Prerequisites:  

  • Programming skills (a higher-level pgoramming languages like Java, Python, C#, or C++ recommended).
  • Fundamental notions of linear algebra, probability theory, as well as algorithms and data structures

Description:

Given the vastness and richness of the Web, users need high-performing, scalable and efficient methods to access its wealth of information and satisfy their information needs. As such, being able to search and effectively retrieve relevant pieces of information from large text collections is a crucial task for the majority (if practically not all) of Web applications. In this course we will explore a variety of basic and advanced techniques for text-based information retrieval and Web search. Coursework will include homework assignments (exercises), a term project and a final exam. Homework assignments are meant to introduce the students to the problems that will be covered in the final exam. In addition, students are expected to successfully complete a term project in teams of 2-4 people. The projects will focus on a variety of IR problems covered in class. Project deliverables include both software (i.e., code and documentation) and a short report explaining the work performed and its evaluation.

Organization

Teaching staff:

Lectures: On Tuesdays, starting at 8.30 am (1.5 hours lecture session, followed by an exercise session)

Office hours: Every Friday at 14.30, B6 26, Building C, Room C1.02 (please previously inform us via email when you plan to come)

Lectures period:

  • First lecture: February 14, 2017
  • Last lecture (project presentations): May 30
  • Easter break (no lectures): April 11 and April 18

Course materials: Include lecture slides and exercise/homework assignment sheets. All materials will be posted on this page as well as on the ILIAS page of this course, at least one week in advance (i.e., one week before the corresponding lecture). 

Lecture schedule

  • Lecture 01 (Feb 14): Introduction to Information Retrieval
  • Lecture 02 (Feb 21): Boolean Retrieval and Term Indexing
  • Lecture 03 (Feb 28): Data Structures in IR and Tolerant Retrieval
  • Lecture 04 (Mar 7): Term Weighting and Vector Space Model
  • Lecture 05 (Mar 14): Probabilistic Information Retrieval
  • Lecture 06 (Mar 21): Language Modelling for Information Retrieval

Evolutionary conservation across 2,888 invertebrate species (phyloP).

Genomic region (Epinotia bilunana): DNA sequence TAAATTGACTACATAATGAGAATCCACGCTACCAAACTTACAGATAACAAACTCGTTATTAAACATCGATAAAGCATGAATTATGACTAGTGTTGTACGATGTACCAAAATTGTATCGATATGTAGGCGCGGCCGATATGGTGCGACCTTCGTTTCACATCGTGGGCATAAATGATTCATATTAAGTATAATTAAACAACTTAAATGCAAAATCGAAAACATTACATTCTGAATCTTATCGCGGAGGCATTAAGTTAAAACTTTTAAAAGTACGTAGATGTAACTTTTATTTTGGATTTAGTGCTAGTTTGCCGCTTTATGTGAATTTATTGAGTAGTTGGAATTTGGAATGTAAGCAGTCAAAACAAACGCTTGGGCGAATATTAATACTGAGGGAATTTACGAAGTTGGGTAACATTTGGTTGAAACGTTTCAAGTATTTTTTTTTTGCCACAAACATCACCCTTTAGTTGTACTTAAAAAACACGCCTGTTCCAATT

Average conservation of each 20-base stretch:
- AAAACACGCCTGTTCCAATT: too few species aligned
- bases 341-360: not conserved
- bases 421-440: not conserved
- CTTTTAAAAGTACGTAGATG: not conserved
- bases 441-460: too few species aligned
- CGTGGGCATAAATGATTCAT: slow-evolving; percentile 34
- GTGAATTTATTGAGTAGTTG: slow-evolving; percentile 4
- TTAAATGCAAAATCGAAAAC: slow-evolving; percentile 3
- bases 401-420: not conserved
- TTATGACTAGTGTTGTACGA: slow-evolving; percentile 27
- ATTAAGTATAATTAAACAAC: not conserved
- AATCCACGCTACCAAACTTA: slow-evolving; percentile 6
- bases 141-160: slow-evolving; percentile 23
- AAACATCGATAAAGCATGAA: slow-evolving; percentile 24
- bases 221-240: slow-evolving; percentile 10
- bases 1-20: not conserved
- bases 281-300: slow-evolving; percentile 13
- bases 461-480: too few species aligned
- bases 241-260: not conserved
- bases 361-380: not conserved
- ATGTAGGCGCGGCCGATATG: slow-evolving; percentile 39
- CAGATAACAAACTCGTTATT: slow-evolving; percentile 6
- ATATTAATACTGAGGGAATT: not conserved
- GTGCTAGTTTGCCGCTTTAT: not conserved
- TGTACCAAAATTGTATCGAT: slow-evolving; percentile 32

• Lecture 07 (Mar 28): Relevance Feedback and Query Expansion
  • Lecture 08 (Apr 4): Latent and Semantic Information Retrieval Models
  • Lecture 09 (May 9): Classification, Clustering, and Learning to Rank
  • Lecture 10 (Apr 25): Evaluation of Information Retrieval Systems 
  • Lecture 11 (May 2): Web Search and Link Analysis
  • Lecture 12 (May 16): Distributed Information Retrieval
  • Lecture 13 (May 23): Student projects coaching
  • Lecture 14 (May 30): Student project presentations

Grading / Evaluation

●     50% final exam

●     50% final project

NOTE: you need a pass grade in both the exam and the project to get an overall pass for this course!

Final Exam. Coursework will include homework assignments: these are meant to give you a reasonable idea of the topics and exercises that will be covered in the final exam at the end of the course. Students are required to submit at least 4 out of 5 assignments and get 50% of available points.

Final Project. Students are expected to successfully complete a term project in teams of 2-3 people. The projects will focus on a variety of IR problems covered in class. Project deliverables include both software (i.e., code and documentation) and a short report (about 5-10 pages) explaining the work and evaluation.

Textbooks

C. D. Manning, P. Raghavan and H. Schütze, Introduction to Information Retrieval, Cambridge University Press, 2008 (available at http://nlp.stanford.edu/IR-book).

B. Croft, D. Metzler, T. Strohman, Search Engines: Information Retrieval in Practice, Addison-Wesley, 2009 (available at  http://ciir.cs.umass.edu/irbook/ ).

R. Baeza-Yates, B. Ribeiro-Neto, Modern Information Retrieval, Addison-Wesley, 2011 (2nd Edition).